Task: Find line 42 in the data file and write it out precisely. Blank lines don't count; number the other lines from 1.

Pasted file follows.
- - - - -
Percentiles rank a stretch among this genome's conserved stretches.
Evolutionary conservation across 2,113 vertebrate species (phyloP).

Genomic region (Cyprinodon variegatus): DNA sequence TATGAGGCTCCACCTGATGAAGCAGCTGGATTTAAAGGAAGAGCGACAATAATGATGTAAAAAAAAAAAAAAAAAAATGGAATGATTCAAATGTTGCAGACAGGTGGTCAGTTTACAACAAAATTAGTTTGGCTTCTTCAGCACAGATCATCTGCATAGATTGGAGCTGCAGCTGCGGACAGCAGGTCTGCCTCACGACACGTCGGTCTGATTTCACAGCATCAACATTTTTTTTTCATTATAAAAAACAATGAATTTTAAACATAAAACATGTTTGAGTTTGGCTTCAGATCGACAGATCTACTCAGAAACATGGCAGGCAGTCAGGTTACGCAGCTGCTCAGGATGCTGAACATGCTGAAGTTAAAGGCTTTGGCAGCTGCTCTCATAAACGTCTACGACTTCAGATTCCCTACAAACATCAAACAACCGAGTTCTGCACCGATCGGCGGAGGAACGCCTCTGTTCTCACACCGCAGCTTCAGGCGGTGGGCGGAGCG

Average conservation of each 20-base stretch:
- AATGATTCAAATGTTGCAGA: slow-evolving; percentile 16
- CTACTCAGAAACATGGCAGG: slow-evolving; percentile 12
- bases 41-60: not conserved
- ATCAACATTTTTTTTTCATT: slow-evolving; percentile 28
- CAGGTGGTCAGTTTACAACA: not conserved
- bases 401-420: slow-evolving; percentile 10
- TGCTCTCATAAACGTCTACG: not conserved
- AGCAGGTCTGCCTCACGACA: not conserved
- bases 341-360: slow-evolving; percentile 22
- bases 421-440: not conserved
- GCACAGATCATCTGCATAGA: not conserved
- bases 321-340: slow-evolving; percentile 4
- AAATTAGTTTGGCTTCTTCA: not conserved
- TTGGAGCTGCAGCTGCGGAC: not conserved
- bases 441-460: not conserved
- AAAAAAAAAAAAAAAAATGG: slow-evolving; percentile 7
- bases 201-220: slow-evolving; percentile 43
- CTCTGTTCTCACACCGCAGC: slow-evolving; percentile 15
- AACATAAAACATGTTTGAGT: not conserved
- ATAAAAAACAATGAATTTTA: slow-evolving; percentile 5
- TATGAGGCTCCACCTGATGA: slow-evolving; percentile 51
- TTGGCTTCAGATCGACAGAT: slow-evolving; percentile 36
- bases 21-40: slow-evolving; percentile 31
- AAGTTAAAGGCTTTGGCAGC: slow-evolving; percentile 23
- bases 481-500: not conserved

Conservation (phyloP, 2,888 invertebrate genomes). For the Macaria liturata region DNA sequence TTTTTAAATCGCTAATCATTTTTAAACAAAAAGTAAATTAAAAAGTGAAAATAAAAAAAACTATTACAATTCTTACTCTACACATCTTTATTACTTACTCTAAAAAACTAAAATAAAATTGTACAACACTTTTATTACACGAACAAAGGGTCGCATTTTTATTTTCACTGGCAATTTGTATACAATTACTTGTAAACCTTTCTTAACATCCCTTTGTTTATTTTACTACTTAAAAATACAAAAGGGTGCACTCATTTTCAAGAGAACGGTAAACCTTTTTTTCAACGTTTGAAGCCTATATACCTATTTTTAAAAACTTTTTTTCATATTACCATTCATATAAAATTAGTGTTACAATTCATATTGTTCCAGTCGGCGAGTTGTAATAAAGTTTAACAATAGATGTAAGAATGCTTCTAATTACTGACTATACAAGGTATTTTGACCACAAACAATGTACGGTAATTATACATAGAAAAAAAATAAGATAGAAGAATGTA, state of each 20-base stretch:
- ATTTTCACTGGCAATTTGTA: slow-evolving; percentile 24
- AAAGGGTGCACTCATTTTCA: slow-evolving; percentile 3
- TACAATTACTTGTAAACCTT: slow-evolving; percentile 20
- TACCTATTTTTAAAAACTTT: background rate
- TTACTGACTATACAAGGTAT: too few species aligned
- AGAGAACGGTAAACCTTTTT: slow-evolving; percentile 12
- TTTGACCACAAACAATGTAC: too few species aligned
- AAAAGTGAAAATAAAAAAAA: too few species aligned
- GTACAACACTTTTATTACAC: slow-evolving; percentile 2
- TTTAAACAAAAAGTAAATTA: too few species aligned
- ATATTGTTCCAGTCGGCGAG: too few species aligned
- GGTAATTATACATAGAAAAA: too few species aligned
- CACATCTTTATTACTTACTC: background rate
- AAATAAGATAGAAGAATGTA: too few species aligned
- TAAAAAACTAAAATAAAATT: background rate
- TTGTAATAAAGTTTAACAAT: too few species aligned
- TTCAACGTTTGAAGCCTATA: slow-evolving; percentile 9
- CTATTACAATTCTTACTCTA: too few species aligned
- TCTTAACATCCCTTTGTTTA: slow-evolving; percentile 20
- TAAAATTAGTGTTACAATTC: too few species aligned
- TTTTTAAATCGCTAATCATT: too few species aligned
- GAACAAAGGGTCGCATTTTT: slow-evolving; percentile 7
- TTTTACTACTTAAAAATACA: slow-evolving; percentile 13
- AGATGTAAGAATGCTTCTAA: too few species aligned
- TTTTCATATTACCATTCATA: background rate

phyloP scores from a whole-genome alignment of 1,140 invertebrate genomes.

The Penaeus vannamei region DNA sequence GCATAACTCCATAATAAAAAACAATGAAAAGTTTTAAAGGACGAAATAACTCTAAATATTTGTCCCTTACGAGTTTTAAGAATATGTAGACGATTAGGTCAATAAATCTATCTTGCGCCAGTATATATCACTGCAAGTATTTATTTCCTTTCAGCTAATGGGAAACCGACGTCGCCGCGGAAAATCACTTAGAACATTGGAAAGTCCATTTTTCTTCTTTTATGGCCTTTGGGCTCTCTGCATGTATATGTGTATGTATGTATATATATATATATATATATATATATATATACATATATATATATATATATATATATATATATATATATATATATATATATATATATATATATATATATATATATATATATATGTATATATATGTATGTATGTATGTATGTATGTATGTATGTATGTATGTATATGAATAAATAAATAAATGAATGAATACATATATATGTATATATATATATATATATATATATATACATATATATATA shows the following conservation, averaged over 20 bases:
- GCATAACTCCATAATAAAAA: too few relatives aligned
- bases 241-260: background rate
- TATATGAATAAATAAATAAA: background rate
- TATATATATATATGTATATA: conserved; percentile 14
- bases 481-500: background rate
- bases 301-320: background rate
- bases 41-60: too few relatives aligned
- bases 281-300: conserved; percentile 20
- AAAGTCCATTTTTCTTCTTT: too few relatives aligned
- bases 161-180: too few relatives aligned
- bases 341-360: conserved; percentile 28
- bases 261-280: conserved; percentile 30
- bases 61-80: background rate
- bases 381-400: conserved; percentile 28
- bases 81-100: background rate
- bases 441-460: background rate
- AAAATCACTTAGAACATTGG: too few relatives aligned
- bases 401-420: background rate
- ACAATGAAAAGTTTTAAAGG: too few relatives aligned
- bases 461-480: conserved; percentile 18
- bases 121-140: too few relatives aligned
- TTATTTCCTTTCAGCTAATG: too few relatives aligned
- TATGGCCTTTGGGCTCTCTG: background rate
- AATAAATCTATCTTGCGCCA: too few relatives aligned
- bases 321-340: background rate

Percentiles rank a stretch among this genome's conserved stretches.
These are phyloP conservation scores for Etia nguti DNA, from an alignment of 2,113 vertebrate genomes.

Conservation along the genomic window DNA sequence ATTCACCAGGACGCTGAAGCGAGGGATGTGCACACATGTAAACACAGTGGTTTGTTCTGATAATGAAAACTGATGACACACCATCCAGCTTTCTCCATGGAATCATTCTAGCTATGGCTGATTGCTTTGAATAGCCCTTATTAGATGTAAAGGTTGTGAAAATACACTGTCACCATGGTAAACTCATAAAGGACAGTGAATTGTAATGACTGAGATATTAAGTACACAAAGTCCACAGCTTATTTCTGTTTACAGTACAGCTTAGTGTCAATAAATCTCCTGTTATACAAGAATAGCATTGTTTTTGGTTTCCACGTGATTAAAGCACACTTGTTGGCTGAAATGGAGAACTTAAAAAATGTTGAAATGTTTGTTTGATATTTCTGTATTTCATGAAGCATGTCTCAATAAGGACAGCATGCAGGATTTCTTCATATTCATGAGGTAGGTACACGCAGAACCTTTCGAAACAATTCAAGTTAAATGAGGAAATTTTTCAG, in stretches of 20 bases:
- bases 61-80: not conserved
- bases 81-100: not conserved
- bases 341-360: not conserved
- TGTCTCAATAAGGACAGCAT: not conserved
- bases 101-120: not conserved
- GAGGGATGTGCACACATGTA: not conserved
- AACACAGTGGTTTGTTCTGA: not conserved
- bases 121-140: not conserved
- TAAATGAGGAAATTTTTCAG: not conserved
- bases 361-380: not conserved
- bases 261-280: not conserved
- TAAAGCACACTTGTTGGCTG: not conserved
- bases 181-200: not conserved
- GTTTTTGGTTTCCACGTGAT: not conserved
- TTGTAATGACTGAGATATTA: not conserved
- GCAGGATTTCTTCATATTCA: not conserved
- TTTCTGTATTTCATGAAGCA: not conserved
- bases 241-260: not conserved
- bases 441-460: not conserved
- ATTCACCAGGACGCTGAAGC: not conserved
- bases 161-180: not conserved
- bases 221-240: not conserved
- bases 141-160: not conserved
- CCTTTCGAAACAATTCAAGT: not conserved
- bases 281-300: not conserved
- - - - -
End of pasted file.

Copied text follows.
- GGTAATTATACATAGAAAAA: too few species aligned